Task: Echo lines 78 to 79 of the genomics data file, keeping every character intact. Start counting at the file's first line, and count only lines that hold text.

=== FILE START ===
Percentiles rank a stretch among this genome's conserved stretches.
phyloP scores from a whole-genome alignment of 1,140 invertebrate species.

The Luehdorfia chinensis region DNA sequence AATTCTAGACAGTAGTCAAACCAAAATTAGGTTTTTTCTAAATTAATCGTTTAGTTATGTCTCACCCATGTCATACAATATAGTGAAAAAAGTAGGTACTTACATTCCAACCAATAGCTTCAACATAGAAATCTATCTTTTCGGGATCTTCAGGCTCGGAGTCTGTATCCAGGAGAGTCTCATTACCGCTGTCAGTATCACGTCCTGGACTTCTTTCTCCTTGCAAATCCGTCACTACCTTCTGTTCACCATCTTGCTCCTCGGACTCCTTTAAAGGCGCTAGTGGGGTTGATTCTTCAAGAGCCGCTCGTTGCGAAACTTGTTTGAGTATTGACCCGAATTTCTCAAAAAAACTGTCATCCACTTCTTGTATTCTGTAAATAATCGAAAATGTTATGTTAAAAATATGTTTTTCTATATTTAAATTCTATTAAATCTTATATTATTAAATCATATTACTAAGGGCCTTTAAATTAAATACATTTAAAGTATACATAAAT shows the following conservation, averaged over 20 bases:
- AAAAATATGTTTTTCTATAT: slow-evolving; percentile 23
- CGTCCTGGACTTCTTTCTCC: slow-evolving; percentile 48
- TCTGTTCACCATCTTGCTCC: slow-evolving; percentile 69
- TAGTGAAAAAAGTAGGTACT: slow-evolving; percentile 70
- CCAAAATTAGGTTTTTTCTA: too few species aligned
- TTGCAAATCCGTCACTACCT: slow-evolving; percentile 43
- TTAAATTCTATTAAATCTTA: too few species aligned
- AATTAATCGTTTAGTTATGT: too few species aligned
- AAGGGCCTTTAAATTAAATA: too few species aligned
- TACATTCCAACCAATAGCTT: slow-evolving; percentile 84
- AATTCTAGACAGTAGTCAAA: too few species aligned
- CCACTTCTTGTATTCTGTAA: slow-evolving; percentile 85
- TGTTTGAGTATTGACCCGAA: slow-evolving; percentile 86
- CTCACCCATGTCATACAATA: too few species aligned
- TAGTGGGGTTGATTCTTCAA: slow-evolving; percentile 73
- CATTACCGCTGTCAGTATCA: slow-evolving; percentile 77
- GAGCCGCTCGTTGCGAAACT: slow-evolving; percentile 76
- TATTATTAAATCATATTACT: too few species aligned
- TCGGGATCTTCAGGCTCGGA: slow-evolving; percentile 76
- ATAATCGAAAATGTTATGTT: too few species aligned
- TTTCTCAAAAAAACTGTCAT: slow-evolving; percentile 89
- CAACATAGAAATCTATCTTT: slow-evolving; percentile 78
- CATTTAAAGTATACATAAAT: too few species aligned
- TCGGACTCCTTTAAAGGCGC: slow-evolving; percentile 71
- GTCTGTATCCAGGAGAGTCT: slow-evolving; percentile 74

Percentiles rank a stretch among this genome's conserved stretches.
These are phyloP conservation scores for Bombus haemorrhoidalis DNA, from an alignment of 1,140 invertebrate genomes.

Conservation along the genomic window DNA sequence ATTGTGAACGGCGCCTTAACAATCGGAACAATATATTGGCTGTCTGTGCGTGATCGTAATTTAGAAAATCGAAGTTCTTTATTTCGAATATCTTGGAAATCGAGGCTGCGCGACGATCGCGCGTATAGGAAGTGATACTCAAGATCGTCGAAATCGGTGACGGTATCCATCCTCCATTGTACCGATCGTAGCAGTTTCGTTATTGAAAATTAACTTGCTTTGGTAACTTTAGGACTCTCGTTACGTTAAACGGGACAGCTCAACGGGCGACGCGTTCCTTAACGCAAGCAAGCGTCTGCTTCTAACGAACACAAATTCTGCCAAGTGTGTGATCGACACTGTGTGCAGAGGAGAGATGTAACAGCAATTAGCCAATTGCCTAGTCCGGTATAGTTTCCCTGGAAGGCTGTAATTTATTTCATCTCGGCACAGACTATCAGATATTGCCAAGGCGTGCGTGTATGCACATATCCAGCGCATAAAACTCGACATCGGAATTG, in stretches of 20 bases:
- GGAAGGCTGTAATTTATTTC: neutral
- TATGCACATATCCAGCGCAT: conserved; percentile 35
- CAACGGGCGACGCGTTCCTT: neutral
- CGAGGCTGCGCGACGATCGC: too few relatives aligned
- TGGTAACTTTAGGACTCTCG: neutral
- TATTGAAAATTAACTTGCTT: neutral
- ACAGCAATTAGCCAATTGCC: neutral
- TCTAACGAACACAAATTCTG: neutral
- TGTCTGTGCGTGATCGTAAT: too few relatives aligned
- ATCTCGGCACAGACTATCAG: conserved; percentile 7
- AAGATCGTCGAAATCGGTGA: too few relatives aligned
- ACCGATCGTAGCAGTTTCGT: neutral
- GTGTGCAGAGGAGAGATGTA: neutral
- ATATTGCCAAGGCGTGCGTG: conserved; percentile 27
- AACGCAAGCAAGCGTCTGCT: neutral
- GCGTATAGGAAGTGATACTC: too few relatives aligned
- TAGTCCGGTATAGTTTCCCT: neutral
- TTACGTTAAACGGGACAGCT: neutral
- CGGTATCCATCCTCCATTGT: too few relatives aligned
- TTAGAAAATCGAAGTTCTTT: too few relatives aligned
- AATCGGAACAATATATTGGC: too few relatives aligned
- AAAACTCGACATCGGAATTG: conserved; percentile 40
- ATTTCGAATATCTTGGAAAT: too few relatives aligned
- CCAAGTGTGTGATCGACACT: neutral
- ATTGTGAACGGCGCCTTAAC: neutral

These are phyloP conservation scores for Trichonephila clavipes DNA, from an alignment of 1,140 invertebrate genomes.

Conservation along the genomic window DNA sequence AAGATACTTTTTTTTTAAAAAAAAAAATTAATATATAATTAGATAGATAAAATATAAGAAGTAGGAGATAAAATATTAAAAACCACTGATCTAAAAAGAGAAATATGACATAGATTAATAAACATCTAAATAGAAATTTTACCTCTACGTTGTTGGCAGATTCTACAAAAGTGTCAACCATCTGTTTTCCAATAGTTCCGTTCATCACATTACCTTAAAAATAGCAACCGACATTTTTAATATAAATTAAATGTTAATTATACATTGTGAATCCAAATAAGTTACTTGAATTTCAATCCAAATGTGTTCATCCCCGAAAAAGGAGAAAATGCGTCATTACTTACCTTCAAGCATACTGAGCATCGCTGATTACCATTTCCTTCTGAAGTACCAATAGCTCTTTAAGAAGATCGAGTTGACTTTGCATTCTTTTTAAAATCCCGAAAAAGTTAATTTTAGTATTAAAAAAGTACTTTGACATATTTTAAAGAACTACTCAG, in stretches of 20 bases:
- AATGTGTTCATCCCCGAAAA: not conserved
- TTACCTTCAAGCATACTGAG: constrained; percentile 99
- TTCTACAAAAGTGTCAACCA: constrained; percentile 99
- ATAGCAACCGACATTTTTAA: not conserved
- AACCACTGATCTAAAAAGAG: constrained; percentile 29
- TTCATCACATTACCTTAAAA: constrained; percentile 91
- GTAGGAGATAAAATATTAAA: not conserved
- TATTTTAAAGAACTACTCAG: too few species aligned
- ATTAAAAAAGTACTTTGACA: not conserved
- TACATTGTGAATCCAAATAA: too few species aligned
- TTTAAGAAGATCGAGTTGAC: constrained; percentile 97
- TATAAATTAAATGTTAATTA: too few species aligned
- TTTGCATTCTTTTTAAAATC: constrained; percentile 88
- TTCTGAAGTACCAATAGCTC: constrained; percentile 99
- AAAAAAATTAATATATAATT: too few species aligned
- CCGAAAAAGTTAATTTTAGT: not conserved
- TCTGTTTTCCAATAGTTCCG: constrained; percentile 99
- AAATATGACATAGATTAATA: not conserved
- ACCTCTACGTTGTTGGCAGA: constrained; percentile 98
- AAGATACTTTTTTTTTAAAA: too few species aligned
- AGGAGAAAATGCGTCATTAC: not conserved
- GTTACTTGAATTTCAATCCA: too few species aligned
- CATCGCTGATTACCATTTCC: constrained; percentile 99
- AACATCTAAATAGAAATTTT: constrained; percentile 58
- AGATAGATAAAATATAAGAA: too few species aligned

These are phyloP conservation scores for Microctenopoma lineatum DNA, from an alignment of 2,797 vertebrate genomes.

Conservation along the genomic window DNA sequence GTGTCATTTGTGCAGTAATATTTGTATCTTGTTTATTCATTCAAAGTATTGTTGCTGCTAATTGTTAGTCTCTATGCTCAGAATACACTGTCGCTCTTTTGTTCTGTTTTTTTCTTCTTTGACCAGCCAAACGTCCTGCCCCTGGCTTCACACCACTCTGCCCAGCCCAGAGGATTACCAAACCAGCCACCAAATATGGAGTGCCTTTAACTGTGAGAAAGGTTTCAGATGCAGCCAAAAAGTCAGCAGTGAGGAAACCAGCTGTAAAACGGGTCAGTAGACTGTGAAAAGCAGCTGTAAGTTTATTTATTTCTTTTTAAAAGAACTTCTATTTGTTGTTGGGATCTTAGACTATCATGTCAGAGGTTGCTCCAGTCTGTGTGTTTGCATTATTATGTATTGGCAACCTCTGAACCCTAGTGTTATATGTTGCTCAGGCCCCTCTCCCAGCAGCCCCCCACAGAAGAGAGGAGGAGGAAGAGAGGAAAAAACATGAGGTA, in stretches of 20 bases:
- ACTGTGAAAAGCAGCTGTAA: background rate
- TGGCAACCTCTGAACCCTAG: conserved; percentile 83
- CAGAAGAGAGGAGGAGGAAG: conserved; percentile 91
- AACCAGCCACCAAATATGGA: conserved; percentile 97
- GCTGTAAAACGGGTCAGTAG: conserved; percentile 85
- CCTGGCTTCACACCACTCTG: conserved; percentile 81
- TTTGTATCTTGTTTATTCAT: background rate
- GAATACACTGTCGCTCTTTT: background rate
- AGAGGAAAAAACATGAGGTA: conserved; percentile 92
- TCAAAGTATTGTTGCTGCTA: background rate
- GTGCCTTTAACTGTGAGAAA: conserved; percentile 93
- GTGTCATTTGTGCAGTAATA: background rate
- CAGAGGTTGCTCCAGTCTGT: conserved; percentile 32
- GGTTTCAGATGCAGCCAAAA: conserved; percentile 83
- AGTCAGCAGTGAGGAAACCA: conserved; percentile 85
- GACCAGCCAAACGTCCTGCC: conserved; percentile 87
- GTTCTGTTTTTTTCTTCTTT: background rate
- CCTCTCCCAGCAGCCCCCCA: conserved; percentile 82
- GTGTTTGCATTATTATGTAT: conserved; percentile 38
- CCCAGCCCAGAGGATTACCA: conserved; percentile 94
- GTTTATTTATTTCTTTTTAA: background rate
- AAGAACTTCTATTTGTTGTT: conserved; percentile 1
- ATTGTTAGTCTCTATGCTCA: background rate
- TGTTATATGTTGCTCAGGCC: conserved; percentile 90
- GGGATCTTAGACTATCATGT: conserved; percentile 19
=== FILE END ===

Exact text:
- AAGATACTTTTTTTTTAAAA: too few species aligned
- AGGAGAAAATGCGTCATTAC: not conserved